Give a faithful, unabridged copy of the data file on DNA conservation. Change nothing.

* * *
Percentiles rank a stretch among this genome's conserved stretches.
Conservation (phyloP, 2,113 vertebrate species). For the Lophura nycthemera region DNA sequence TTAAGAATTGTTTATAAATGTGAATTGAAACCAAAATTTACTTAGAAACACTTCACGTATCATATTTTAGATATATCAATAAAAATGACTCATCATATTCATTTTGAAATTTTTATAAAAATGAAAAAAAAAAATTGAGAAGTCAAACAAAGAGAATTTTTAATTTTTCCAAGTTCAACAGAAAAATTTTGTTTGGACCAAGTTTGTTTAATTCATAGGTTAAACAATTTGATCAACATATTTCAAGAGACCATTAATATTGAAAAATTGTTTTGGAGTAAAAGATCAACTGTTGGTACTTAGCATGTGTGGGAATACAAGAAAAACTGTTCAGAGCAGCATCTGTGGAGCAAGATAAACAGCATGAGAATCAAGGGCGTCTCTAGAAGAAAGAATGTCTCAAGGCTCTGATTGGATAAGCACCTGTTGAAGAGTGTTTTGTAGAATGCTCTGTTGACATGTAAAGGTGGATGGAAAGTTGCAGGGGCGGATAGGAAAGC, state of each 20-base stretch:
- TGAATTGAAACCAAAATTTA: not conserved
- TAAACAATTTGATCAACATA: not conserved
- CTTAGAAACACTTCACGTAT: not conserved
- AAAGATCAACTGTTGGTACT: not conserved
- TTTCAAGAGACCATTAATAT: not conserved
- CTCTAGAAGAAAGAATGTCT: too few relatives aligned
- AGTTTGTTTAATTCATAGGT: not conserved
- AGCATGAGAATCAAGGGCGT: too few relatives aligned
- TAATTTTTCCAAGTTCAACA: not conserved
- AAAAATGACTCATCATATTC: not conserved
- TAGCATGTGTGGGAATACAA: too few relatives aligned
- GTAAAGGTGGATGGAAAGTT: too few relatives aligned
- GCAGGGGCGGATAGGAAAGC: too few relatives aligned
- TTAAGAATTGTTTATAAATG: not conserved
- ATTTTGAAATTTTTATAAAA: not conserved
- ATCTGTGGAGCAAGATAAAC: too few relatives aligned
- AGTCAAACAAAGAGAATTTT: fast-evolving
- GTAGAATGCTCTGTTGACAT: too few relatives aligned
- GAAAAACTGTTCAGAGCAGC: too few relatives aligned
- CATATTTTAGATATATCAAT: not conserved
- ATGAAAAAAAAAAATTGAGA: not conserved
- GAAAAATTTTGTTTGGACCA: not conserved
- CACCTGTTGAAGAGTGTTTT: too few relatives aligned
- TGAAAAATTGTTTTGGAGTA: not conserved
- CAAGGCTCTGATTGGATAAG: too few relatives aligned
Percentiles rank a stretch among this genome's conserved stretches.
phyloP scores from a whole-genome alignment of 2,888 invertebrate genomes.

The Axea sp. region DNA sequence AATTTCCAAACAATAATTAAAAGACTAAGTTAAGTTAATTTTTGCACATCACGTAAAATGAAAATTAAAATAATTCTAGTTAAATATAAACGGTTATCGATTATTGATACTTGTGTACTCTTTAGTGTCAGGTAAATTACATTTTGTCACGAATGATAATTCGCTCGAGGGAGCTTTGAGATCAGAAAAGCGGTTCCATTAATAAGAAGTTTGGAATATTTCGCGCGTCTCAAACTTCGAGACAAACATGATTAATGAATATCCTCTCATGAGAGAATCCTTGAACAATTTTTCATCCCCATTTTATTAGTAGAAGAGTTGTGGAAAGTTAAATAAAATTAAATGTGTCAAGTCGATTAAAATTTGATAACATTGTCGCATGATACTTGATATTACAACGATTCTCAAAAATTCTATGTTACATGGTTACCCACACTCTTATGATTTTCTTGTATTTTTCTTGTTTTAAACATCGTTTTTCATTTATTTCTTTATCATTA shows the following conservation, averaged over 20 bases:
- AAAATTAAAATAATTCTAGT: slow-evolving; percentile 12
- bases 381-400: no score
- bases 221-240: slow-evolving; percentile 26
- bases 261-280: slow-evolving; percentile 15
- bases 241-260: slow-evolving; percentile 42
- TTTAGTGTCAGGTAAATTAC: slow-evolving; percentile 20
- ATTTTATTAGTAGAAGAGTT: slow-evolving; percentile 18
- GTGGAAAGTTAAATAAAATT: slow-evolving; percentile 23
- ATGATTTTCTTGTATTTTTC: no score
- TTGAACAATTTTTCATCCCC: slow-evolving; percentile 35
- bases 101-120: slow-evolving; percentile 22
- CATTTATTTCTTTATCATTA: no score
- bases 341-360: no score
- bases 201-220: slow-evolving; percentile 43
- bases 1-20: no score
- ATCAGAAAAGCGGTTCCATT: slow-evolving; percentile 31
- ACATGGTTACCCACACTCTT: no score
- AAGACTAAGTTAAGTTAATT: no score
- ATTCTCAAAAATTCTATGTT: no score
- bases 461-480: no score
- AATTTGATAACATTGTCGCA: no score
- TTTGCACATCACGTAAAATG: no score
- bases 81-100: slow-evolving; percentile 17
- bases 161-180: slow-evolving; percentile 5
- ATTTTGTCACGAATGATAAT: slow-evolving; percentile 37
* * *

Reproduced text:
Percentiles rank a stretch among this genome's conserved stretches.
Conservation (phyloP, 2,113 vertebrate species). For the Lophura nycthemera region DNA sequence TTAAGAATTGTTTATAAATGTGAATTGAAACCAAAATTTACTTAGAAACACTTCACGTATCATATTTTAGATATATCAATAAAAATGACTCATCATATTCATTTTGAAATTTTTATAAAAATGAAAAAAAAAAATTGAGAAGTCAAACAAAGAGAATTTTTAATTTTTCCAAGTTCAACAGAAAAATTTTGTTTGGACCAAGTTTGTTTAATTCATAGGTTAAACAATTTGATCAACATATTTCAAGAGACCATTAATATTGAAAAATTGTTTTGGAGTAAAAGATCAACTGTTGGTACTTAGCATGTGTGGGAATACAAGAAAAACTGTTCAGAGCAGCATCTGTGGAGCAAGATAAACAGCATGAGAATCAAGGGCGTCTCTAGAAGAAAGAATGTCTCAAGGCTCTGATTGGATAAGCACCTGTTGAAGAGTGTTTTGTAGAATGCTCTGTTGACATGTAAAGGTGGATGGAAAGTTGCAGGGGCGGATAGGAAAGC, state of each 20-base stretch:
- TGAATTGAAACCAAAATTTA: not conserved
- TAAACAATTTGATCAACATA: not conserved
- CTTAGAAACACTTCACGTAT: not conserved
- AAAGATCAACTGTTGGTACT: not conserved
- TTTCAAGAGACCATTAATAT: not conserved
- CTCTAGAAGAAAGAATGTCT: too few relatives aligned
- AGTTTGTTTAATTCATAGGT: not conserved
- AGCATGAGAATCAAGGGCGT: too few relatives aligned
- TAATTTTTCCAAGTTCAACA: not conserved
- AAAAATGACTCATCATATTC: not conserved
- TAGCATGTGTGGGAATACAA: too few relatives aligned
- GTAAAGGTGGATGGAAAGTT: too few relatives aligned
- GCAGGGGCGGATAGGAAAGC: too few relatives aligned
- TTAAGAATTGTTTATAAATG: not conserved
- ATTTTGAAATTTTTATAAAA: not conserved
- ATCTGTGGAGCAAGATAAAC: too few relatives aligned
- AGTCAAACAAAGAGAATTTT: fast-evolving
- GTAGAATGCTCTGTTGACAT: too few relatives aligned
- GAAAAACTGTTCAGAGCAGC: too few relatives aligned
- CATATTTTAGATATATCAAT: not conserved
- ATGAAAAAAAAAAATTGAGA: not conserved
- GAAAAATTTTGTTTGGACCA: not conserved
- CACCTGTTGAAGAGTGTTTT: too few relatives aligned
- TGAAAAATTGTTTTGGAGTA: not conserved
- CAAGGCTCTGATTGGATAAG: too few relatives aligned
Percentiles rank a stretch among this genome's conserved stretches.
phyloP scores from a whole-genome alignment of 2,888 invertebrate genomes.

The Axea sp. region DNA sequence AATTTCCAAACAATAATTAAAAGACTAAGTTAAGTTAATTTTTGCACATCACGTAAAATGAAAATTAAAATAATTCTAGTTAAATATAAACGGTTATCGATTATTGATACTTGTGTACTCTTTAGTGTCAGGTAAATTACATTTTGTCACGAATGATAATTCGCTCGAGGGAGCTTTGAGATCAGAAAAGCGGTTCCATTAATAAGAAGTTTGGAATATTTCGCGCGTCTCAAACTTCGAGACAAACATGATTAATGAATATCCTCTCATGAGAGAATCCTTGAACAATTTTTCATCCCCATTTTATTAGTAGAAGAGTTGTGGAAAGTTAAATAAAATTAAATGTGTCAAGTCGATTAAAATTTGATAACATTGTCGCATGATACTTGATATTACAACGATTCTCAAAAATTCTATGTTACATGGTTACCCACACTCTTATGATTTTCTTGTATTTTTCTTGTTTTAAACATCGTTTTTCATTTATTTCTTTATCATTA shows the following conservation, averaged over 20 bases:
- AAAATTAAAATAATTCTAGT: slow-evolving; percentile 12
- bases 381-400: no score
- bases 221-240: slow-evolving; percentile 26
- bases 261-280: slow-evolving; percentile 15
- bases 241-260: slow-evolving; percentile 42
- TTTAGTGTCAGGTAAATTAC: slow-evolving; percentile 20
- ATTTTATTAGTAGAAGAGTT: slow-evolving; percentile 18
- GTGGAAAGTTAAATAAAATT: slow-evolving; percentile 23
- ATGATTTTCTTGTATTTTTC: no score
- TTGAACAATTTTTCATCCCC: slow-evolving; percentile 35
- bases 101-120: slow-evolving; percentile 22
- CATTTATTTCTTTATCATTA: no score
- bases 341-360: no score
- bases 201-220: slow-evolving; percentile 43
- bases 1-20: no score
- ATCAGAAAAGCGGTTCCATT: slow-evolving; percentile 31
- ACATGGTTACCCACACTCTT: no score
- AAGACTAAGTTAAGTTAATT: no score
- ATTCTCAAAAATTCTATGTT: no score
- bases 461-480: no score
- AATTTGATAACATTGTCGCA: no score
- TTTGCACATCACGTAAAATG: no score
- bases 81-100: slow-evolving; percentile 17
- bases 161-180: slow-evolving; percentile 5
- ATTTTGTCACGAATGATAAT: slow-evolving; percentile 37